ON MOTHERHOOD: LAURA BOILLOT
Advocate for humanitarian disarmament and weapons issues.
Her work in disarmament started with small arms at the Cluster Munitions Coalition to ban the use and stockpiling of cluster bombs which represent a large portion of the 80 million unexploded bombs in Laos. Today, Laura's mission remains humanitarian disarmament, advocating for international commitment not to use heavy explosive weapons in populated areas such as towns and cities and the improvement of the lives of people caught in conflict. At home, she is devoted to family time with her husband and three girls, living each moment with intention, whether at home or during adventures across Europe in the family Volkswagen campervan.
Where I live now in the UK. As long as I have family and friends around me, I feel settled.
On work and purpose—
I started off working on gun control and the international arms trade, it was a topic I became interested in when studying and volunteering.
Today, I work for Article 36, a not-for-profit organization. We look at issues concerning weapons, disarmament and the protection of civilians. The weapons we focus on is based on evidence of the humanitarian impacts on people, and civilians in particular, but we also look at emerging weapons technologies —so what is in development as well as what is already in use. And we advocate for states to develop stronger laws and international standards to prevent harm, we have been pretty successful at that.
As part of this work, I coordinate the International Network on Explosive Weapons (INEW) which is a group of NGOs concerned about the bombing and shelling of populated areas such as towns and cities. We collaborate with other NGOs in international civil society coalitions, there are a number of coalitions that identify as "humanitarian disarmament" campaigns. This focus on the humanitarian impact and focus on improving people's lives, and approaching how we work in new and innovative ways that break from traditional diplomatic processes really motivates me, along with all the talented people I get to work with.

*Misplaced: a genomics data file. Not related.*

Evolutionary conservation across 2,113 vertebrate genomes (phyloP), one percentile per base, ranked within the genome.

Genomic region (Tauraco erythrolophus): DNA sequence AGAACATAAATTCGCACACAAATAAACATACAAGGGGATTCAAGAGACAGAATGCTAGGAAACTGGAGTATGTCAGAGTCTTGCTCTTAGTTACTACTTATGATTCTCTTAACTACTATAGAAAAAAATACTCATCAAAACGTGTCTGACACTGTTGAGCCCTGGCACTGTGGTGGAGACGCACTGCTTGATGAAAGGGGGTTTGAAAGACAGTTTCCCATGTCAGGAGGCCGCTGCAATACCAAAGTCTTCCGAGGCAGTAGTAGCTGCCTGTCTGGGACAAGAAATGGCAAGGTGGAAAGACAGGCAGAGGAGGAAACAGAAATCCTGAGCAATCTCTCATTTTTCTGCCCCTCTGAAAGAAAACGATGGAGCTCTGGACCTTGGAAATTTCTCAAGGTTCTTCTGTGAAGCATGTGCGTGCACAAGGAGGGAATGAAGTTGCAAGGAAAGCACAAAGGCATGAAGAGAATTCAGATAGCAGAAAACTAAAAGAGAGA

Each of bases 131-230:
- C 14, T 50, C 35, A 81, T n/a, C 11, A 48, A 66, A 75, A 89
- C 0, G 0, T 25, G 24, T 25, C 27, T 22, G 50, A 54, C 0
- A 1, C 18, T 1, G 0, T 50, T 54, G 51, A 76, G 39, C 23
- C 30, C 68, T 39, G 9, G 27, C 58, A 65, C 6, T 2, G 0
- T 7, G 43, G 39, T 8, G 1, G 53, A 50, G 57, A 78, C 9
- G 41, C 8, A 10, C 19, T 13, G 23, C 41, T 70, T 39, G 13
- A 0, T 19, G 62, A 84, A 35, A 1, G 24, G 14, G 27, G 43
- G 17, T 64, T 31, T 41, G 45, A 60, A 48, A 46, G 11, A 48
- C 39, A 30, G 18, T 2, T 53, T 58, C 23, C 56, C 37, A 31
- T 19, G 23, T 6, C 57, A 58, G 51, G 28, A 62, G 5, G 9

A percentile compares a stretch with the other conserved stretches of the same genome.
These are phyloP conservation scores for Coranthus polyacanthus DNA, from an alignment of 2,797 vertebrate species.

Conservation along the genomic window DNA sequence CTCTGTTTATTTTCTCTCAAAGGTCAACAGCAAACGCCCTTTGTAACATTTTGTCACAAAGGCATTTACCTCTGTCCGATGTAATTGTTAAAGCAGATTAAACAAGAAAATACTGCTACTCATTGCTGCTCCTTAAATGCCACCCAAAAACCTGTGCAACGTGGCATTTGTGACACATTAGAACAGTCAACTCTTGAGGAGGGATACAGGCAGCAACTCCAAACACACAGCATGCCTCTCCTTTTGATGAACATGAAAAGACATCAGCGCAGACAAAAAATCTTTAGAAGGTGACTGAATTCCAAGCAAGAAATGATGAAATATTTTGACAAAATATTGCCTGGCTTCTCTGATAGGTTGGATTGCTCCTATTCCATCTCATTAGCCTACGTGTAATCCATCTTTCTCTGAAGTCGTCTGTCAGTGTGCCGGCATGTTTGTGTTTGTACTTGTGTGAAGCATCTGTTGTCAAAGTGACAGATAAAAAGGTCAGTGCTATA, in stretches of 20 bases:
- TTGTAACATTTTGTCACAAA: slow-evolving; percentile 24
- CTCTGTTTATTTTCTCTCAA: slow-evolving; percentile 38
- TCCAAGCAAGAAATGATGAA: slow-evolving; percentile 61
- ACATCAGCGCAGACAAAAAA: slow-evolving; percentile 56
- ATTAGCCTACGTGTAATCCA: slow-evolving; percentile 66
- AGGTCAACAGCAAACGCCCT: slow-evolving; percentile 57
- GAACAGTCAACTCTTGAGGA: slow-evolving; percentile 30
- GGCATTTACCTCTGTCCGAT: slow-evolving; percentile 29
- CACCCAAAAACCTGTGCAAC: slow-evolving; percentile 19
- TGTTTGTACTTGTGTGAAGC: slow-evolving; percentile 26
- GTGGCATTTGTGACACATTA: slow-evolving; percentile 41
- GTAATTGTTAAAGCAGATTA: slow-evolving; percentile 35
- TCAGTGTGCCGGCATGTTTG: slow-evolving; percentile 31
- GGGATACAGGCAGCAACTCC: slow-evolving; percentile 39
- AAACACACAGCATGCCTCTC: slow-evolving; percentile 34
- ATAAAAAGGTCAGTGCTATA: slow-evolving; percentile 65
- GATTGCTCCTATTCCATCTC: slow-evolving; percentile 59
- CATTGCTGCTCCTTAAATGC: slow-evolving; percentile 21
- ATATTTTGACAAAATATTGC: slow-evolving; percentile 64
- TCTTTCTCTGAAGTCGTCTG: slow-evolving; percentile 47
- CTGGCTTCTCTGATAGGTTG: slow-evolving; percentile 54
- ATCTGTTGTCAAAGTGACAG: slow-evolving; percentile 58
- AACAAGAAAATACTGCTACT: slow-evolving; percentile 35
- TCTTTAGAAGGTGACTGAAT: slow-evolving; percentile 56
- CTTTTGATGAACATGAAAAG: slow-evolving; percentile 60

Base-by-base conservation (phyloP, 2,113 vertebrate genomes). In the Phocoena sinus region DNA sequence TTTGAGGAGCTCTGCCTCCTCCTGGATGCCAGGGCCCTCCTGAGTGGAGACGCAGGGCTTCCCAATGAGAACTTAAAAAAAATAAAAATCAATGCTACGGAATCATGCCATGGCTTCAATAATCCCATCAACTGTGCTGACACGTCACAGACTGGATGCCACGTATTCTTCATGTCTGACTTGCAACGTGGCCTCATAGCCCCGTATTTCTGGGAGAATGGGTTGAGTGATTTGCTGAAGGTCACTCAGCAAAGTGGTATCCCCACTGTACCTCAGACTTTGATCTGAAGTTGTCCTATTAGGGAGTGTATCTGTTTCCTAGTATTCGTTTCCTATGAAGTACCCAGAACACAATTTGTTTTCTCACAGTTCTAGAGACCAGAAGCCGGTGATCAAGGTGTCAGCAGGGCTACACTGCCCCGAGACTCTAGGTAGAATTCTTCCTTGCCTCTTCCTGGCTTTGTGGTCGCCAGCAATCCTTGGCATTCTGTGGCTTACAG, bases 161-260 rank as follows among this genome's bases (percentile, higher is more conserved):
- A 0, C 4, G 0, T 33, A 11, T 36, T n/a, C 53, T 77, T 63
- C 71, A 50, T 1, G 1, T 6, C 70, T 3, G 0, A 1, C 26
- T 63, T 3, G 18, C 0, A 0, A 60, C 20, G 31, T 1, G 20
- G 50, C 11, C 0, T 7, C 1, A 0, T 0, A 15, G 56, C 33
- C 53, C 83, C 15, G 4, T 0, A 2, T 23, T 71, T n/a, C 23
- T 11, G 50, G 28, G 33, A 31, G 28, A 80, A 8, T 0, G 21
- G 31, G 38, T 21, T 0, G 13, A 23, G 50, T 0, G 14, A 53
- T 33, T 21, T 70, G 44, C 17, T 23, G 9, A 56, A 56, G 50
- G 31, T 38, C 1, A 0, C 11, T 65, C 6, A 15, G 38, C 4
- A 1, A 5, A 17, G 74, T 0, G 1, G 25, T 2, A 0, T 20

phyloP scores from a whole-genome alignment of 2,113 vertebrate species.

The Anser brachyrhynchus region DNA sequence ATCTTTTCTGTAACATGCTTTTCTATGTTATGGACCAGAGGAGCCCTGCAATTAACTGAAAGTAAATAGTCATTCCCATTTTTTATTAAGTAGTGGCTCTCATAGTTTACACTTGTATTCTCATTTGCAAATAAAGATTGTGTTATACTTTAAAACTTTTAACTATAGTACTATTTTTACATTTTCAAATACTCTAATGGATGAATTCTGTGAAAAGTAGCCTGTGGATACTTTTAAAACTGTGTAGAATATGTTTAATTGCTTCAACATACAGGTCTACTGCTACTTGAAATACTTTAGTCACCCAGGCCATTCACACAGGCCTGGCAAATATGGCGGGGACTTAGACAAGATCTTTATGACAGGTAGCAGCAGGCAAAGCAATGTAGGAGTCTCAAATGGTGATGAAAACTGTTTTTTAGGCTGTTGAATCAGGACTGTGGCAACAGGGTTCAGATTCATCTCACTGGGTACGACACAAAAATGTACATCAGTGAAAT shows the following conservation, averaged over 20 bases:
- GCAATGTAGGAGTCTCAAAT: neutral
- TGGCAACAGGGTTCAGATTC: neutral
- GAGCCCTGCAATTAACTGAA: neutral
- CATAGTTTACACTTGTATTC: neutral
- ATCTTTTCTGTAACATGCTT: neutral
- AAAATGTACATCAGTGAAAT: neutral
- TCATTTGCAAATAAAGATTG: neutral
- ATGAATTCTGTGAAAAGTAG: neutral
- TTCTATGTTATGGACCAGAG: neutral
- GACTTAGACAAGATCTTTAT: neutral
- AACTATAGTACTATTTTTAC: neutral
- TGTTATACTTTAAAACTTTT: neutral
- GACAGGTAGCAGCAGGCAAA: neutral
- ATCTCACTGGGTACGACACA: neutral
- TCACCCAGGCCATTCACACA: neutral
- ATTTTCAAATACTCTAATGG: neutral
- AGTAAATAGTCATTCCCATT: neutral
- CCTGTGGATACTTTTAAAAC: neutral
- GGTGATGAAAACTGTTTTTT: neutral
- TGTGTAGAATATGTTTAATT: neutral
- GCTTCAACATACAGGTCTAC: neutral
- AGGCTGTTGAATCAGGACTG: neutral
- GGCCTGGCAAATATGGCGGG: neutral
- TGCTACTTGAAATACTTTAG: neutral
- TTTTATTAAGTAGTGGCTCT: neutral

"This focus on the humanitarian impact and focus on improving people's lives, and approaching how we work in new and innovative ways that break from traditional diplomatic processes really motivates me."
On the 2017 Nobel Peace Prize—
Winning the Nobel Peace Prize has been a huge boost to ICAN and a recognition of the work by many to bring about the ban treaty (the Treaty on the Prohibition of Nuclear Weapons). The ban treaty builds on the previous humanitarian disarmament treaties, like the prohibitions on antipersonnel landmines, and cluster munitions, and shows what can be achieved by a committed group of civil society organizations and states working together. It is a prestigious award, and has helped further efforts to get more countries to sign and ratify the treaty. Our current focus is reaching the threshold of 50 ratifications which is needed for the treaty to enter into force — we're at 23 at the moment. While it seems unlikely that any of the nuclear weapon possessor states will join at this point, it helps to stigmatize nuclear weapons and erode their legitimacy.
On actions people can take to educate themselves on disarmament—